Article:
10 Words that Dancers Interpret Difference to Normal People
They always say that Dance is the language of the body. Well, the language of the body definitely has its own vocabulary that goes with it. From baby ballet all the way up into competition or performance dance, us dancers speak to each other in a language foreign to many.
After hearing all of those terms that your coaches/choreographers have yelled at you and taught you for so long, they are permanently ingrained in your brain and it is sometimes hard to hear them in a way that normal human beings would. Whether you danced for one year or ten, you’ll probably understand this weird dance language.
To normal citizens of the world, this word brings to mind a delicious, frozen, coffee drink. To us dancers, however, we think of that step done mostly at the barre one million times to warm up. Frappe means “to strike”, so it makes a lot more sense to me, personally, to think of striking my foot over the ground opposed to coffee, which has noting to do with striking anything.
When people hear us talking about a “barre,” they automatically think of the word “bar”. Instead of going to a packed and dirty establishment to get our drink on, when we say to go to the barre we’re talking about the ballet barre or maybe even pure barre.
I’m not sure what’s worse of an insult, telling a normal person that they have a bad attitude or saying that to a dancer.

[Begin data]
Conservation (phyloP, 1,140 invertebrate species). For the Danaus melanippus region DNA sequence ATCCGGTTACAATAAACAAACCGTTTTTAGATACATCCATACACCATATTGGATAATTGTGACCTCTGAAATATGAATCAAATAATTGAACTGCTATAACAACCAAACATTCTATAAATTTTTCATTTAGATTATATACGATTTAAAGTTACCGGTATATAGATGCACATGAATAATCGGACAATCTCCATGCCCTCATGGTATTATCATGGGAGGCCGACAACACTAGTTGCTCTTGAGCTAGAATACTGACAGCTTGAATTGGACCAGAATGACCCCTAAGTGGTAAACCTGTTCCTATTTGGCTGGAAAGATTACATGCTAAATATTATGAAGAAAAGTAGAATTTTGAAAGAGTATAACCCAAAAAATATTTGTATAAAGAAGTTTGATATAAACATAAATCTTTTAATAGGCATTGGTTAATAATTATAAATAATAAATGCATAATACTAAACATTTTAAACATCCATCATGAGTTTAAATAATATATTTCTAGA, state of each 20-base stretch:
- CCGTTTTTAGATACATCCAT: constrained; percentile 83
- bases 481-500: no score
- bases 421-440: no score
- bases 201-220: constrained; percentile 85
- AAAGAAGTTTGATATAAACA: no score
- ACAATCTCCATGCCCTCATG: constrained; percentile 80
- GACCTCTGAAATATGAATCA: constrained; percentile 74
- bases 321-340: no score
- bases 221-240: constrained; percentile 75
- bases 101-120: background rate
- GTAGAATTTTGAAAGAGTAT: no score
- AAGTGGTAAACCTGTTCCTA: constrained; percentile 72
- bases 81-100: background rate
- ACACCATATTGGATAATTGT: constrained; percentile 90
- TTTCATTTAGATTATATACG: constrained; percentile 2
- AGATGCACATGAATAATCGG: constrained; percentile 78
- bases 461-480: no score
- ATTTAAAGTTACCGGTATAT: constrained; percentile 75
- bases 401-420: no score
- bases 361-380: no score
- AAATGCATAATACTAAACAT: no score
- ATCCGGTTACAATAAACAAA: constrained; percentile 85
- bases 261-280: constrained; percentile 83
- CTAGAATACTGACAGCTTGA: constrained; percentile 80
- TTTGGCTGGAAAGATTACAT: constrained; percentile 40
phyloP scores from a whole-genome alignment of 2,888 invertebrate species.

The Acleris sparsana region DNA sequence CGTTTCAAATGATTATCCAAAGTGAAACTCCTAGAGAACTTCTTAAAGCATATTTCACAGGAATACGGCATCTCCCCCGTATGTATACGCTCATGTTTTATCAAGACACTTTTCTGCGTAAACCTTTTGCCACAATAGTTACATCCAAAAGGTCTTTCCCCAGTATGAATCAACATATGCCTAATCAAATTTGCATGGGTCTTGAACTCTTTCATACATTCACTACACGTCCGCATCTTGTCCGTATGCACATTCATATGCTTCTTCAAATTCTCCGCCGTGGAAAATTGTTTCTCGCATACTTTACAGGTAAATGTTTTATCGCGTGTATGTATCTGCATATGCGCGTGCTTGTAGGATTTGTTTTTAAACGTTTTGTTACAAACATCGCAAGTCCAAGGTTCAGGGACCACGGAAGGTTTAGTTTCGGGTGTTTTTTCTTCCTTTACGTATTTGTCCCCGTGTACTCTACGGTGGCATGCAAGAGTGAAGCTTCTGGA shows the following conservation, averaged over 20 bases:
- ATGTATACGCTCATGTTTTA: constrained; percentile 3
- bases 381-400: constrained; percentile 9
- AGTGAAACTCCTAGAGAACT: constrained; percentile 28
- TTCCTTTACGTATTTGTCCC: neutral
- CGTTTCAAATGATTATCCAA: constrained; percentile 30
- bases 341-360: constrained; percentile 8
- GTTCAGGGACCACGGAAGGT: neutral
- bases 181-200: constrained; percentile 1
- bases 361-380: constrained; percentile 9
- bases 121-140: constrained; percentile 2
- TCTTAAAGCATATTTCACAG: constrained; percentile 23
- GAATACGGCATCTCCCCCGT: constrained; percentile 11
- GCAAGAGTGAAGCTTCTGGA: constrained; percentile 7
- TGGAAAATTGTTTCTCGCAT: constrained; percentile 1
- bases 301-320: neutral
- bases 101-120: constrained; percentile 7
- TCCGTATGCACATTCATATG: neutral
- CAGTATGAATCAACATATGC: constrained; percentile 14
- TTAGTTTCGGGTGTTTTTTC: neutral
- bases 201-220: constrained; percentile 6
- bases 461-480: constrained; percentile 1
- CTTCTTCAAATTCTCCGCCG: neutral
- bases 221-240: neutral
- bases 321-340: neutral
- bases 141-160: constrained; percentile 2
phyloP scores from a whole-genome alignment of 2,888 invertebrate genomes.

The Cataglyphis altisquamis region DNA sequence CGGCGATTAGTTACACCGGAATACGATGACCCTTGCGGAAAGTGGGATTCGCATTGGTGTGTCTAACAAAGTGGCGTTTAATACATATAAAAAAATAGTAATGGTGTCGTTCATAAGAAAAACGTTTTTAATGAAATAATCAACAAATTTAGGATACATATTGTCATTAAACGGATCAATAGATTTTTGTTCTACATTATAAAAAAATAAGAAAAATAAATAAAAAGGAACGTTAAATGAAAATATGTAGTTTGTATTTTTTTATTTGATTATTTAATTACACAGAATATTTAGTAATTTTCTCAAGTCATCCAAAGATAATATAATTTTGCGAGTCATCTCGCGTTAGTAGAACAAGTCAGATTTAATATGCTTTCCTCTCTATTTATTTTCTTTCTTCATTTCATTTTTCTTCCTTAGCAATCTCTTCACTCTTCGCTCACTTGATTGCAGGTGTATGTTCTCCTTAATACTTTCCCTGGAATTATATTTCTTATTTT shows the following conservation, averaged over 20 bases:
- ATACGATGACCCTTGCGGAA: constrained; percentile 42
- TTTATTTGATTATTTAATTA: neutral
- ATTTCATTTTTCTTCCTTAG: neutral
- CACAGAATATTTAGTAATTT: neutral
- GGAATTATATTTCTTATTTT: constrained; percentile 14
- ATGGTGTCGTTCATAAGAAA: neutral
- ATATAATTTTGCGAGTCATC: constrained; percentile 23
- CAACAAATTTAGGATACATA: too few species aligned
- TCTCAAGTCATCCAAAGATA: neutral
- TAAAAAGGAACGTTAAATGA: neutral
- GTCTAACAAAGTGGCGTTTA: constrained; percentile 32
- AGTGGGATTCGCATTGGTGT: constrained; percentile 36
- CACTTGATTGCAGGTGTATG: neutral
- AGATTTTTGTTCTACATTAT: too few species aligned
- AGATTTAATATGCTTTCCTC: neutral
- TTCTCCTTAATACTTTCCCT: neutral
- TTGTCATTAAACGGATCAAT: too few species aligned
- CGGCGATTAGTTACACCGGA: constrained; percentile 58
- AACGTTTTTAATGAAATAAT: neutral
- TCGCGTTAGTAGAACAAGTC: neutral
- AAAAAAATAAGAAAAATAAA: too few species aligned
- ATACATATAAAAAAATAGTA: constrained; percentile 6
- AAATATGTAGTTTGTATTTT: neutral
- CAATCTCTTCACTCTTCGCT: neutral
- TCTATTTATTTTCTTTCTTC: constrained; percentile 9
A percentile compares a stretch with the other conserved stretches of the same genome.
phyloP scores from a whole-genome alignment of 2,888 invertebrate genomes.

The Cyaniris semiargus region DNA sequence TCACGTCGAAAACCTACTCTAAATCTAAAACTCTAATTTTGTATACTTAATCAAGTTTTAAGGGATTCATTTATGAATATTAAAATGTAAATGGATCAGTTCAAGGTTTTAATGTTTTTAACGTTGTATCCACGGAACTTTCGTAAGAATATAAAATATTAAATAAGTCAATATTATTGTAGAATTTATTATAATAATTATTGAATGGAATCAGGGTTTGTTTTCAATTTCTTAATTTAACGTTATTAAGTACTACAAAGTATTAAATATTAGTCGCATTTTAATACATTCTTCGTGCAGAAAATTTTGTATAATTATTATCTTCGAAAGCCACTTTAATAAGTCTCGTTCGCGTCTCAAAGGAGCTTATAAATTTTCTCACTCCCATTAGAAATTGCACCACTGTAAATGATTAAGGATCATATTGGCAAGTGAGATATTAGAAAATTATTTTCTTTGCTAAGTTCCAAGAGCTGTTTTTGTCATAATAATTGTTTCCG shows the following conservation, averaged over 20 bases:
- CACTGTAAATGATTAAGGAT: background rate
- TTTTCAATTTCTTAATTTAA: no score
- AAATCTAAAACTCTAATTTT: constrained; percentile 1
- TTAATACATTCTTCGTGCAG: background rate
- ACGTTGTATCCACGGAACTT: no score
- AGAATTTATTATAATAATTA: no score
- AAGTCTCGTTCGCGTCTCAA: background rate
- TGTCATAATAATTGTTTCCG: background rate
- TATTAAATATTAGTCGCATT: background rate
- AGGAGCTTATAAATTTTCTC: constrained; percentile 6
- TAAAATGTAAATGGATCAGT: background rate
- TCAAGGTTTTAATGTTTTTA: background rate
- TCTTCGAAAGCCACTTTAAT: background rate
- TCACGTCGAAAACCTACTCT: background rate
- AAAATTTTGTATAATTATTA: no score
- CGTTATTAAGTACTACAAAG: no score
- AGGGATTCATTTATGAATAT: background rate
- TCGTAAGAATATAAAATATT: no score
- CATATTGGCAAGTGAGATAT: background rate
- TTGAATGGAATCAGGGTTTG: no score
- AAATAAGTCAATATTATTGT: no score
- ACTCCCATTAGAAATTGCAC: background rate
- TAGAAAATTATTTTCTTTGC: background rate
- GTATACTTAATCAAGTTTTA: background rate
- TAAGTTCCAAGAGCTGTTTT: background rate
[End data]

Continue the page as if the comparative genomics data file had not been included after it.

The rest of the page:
Delicious cheesy substance or another barre move?
Most teens think of there “squad” as their main group of friends or a famous group that is their “squad goals”. Dancers think of their team. Instead of being like Taylor Swift and her Bad Blood squad, you team’s “squad goals” are to win nationals or perfect your dance.
For most little girls, the “Little Mermaid” will come straight to mind. For many adults, the computer font might spring up in their head. For dancers, visions of tumbling will dance in their heads.
Instead of a device that can cool you off in the hot, summer heat or an avid supporter of an actor or musician, dancers will probably think of a fan kick or a “fan out”/ripple.
In dance class, you learn dance combinations. At school or the gym, you get your locker combination.
When a dancer is told to “just mark it” they internally cry tears of joy in celebration that they can save their energy and not have to perform the dance full out. To normal people, they’d just think they had to write something down or take note of it.
Normal people will think of kicking a soccer ball or kicking someone in self-defense. For many teens, kick refers to an online texting service (you gotta kik bae?) We think of kicking our own faces.